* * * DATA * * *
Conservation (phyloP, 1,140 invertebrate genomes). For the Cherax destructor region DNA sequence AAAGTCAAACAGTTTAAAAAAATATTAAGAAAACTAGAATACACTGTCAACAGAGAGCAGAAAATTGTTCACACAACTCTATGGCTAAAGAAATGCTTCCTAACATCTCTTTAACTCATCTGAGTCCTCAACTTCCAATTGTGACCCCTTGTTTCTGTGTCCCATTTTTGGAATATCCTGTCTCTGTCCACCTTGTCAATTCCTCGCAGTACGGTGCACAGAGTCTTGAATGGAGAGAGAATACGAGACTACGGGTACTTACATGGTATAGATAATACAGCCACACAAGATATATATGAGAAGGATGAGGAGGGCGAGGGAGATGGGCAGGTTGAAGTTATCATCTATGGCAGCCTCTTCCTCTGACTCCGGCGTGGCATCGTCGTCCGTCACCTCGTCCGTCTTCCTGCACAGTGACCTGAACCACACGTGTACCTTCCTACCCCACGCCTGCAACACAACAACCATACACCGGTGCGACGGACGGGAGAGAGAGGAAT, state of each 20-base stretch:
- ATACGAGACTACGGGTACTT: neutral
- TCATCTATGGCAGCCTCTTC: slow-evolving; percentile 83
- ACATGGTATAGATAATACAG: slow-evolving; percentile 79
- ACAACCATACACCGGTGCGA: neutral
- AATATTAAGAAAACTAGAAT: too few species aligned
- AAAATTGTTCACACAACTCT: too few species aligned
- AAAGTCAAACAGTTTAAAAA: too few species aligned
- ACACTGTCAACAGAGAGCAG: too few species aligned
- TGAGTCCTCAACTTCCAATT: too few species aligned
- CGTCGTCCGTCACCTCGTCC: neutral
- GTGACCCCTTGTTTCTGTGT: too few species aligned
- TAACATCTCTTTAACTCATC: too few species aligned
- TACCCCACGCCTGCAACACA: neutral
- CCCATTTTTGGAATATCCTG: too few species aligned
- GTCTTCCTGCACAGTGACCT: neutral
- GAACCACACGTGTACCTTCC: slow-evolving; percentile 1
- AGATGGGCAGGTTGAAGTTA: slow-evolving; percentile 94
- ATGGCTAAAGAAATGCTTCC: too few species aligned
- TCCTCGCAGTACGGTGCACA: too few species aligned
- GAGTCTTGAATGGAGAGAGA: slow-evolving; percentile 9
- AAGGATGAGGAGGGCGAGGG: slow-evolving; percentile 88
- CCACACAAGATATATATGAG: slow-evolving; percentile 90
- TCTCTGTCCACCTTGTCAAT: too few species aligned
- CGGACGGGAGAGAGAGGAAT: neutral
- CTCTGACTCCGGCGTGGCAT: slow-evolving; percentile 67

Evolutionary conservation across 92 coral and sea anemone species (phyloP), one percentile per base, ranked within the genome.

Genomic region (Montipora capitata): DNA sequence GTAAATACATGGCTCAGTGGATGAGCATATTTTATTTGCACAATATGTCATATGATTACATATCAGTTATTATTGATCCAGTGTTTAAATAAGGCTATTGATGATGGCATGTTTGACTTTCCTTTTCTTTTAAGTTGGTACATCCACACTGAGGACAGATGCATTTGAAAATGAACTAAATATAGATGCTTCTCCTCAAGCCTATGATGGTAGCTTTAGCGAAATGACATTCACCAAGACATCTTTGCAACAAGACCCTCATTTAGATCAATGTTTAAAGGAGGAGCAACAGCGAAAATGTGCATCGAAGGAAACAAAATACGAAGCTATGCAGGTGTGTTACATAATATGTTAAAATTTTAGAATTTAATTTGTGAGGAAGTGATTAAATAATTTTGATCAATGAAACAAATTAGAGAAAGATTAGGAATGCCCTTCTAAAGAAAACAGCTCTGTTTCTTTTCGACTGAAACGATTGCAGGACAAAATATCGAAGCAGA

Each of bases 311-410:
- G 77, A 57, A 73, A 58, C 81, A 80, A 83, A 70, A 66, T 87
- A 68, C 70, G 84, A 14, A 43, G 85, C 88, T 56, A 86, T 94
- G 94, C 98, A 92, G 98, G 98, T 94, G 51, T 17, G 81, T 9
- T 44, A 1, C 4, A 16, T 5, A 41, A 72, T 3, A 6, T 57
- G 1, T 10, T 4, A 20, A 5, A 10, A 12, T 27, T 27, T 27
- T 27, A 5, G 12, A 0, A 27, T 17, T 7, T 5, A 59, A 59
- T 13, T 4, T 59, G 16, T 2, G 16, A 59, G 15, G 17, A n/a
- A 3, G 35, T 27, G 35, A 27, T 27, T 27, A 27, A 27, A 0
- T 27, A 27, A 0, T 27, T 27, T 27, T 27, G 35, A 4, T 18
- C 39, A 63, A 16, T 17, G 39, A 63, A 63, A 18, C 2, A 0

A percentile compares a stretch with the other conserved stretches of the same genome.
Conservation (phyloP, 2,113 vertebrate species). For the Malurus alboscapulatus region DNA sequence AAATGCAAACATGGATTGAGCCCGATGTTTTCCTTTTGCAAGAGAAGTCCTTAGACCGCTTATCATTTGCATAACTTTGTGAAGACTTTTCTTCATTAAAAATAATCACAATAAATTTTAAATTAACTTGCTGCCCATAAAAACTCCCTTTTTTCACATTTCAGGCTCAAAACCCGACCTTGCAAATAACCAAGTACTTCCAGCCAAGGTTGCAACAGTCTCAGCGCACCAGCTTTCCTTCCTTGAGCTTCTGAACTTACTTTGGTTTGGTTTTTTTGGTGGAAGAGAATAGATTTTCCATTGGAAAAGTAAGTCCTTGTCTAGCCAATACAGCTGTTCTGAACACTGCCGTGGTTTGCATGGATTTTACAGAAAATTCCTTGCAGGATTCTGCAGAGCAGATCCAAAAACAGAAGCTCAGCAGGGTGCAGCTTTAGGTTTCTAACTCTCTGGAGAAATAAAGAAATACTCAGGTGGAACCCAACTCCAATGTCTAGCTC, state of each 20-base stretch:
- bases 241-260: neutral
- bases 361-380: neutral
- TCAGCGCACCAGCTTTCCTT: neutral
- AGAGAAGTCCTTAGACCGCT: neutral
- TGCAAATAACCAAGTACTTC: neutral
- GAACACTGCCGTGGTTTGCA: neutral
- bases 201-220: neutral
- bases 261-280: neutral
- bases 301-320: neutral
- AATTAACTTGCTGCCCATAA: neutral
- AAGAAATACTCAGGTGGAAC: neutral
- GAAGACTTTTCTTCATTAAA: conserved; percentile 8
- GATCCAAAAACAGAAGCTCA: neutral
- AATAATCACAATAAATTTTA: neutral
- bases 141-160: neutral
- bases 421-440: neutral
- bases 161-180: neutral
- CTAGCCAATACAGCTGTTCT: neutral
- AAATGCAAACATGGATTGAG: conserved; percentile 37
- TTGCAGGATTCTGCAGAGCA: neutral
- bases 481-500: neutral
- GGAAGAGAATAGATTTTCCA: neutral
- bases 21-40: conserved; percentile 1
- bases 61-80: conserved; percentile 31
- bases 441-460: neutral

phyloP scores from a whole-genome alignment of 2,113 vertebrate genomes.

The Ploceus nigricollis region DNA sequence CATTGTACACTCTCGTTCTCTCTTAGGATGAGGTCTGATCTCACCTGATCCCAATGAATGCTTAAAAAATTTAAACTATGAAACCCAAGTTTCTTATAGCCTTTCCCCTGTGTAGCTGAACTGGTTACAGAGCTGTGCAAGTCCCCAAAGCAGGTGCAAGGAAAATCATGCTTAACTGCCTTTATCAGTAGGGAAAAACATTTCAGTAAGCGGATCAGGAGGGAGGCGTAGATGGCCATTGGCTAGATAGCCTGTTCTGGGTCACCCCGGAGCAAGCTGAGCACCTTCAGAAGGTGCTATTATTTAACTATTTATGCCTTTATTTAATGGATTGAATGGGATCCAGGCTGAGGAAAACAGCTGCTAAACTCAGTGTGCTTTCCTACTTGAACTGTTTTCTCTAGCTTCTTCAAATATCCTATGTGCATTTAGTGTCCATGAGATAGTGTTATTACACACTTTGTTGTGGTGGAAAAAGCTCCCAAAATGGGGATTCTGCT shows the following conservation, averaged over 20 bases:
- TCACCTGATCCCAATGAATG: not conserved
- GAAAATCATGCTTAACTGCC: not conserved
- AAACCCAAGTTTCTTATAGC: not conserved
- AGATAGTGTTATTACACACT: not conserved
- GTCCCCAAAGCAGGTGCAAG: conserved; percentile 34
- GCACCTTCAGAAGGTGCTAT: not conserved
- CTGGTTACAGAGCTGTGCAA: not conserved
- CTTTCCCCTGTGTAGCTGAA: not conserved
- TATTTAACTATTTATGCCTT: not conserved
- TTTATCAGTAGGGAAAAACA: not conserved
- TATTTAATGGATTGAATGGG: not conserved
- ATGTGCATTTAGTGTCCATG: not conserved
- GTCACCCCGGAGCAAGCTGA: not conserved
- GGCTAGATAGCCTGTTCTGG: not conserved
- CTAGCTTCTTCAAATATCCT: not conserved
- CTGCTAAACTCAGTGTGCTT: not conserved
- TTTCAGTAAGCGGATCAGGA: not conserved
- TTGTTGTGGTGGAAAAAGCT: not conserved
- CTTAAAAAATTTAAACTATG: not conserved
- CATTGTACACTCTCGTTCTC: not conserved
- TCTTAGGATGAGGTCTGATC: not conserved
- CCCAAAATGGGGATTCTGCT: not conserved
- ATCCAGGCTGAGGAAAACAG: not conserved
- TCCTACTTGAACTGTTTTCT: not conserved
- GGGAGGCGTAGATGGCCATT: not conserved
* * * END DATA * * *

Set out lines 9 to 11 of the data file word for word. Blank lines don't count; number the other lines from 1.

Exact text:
- ACACTGTCAACAGAGAGCAG: too few species aligned
- TGAGTCCTCAACTTCCAATT: too few species aligned
- CGTCGTCCGTCACCTCGTCC: neutral